St. Thomas Aquinas: “To know whom to avoid is a great means of saving our souls. Thus the Church forbids the faithful to communicate with those unbelievers who have forsaken the faith by corrupting it, such as heretics, or by renouncing it, such as apostates.”

Well, as far as I can see, a Catholic must have nothing to do with a false heretical “pope”, or his church and so I don’t. But what about the “Recognize and Resisters” who recognize an heretic as still being a valid Pope and Bp. Fellay and the SSPX, who also do and who offer the Sacrifice of the Mass to God in union with an heretic and who want to join the heretic’s church? What can they see that I cannot see? Why do some of them hate sedevacantism and call me an heretic? Am I not just following the teaching of Holy Mother Church? Why do they ostracize me? I just don’t get it, but I suppose it’s part of becoming geriatric!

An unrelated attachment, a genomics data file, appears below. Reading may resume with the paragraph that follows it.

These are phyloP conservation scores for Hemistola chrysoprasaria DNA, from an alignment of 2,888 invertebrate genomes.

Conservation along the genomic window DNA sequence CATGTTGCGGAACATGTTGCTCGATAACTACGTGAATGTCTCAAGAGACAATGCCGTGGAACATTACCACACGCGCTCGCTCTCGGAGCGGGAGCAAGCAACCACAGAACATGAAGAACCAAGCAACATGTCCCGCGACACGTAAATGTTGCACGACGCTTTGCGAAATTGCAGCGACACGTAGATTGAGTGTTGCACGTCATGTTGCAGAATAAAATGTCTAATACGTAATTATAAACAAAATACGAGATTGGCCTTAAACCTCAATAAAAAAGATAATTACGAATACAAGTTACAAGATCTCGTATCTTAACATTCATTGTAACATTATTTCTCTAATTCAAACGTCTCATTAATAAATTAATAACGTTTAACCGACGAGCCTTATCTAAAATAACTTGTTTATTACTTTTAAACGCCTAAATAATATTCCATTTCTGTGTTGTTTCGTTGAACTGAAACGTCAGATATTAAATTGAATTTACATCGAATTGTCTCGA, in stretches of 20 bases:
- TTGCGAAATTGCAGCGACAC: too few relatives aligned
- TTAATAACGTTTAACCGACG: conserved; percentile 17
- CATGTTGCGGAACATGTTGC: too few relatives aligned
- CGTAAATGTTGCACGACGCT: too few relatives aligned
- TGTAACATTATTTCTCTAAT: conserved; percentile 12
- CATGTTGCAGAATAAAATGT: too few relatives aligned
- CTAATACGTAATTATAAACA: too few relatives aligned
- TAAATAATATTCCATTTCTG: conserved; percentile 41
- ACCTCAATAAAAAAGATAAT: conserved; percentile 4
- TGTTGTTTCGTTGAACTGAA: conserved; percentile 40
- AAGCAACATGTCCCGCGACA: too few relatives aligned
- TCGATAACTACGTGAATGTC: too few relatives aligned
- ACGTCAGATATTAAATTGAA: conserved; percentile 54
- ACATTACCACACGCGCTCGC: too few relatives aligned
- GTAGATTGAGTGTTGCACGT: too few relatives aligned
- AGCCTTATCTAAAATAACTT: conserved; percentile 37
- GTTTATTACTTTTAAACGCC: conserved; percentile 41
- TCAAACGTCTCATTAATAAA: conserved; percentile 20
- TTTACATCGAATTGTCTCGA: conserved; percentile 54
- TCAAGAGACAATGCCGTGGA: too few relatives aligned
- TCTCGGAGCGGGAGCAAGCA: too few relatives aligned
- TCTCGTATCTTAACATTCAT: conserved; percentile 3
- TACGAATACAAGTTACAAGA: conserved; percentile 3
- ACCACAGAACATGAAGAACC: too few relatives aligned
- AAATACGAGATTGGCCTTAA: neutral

• Nicholas Pastore 03-12-2017

    Dr. Lamb,
    An excellent exposition. I share your thinking.
    I recently read a comment at an R&R site wherein the claim was made that those who hold the sedevacante position are misrepresenting St. Robert Bellermine’s conclusion. To summarize, he claims that St. Bellermine and others say that since a positive action by men was required to select a pope (the vote in the conclave) before God will grant him the Christ’s of the Papacy, a positive action by men (a vote by a Council) is required to remove him. This is supposedly found in De Pontificus #2.
    I haven’t read St. Bellermine’s thesis but I suspect that as usual he’s being misrepresented or misinterpreted by the R&R adherents.
    My intuitive understanding is that the chrism descends upon the person through The Holy Ghost when the chosen candidate says “I accept”. Therefore the voluntary loss of office comes from “I resign”. Now, manifest heresy is an implicit way of saying “I resign”. Those, I believe, are the human actions that God recognizes for the office, though in selecting a Pope, the vote of the conclave is a prerequisite.
    I would be grateful for your thoughts on this.

  • Nicholas Pastore 03-12-2017

    I see that in my comment above I didn’t proofread it carefully before sending it. Instead of “the Christ’s of the Papacy”, it should read “the chrisms of the Papacy”.
    My apologies.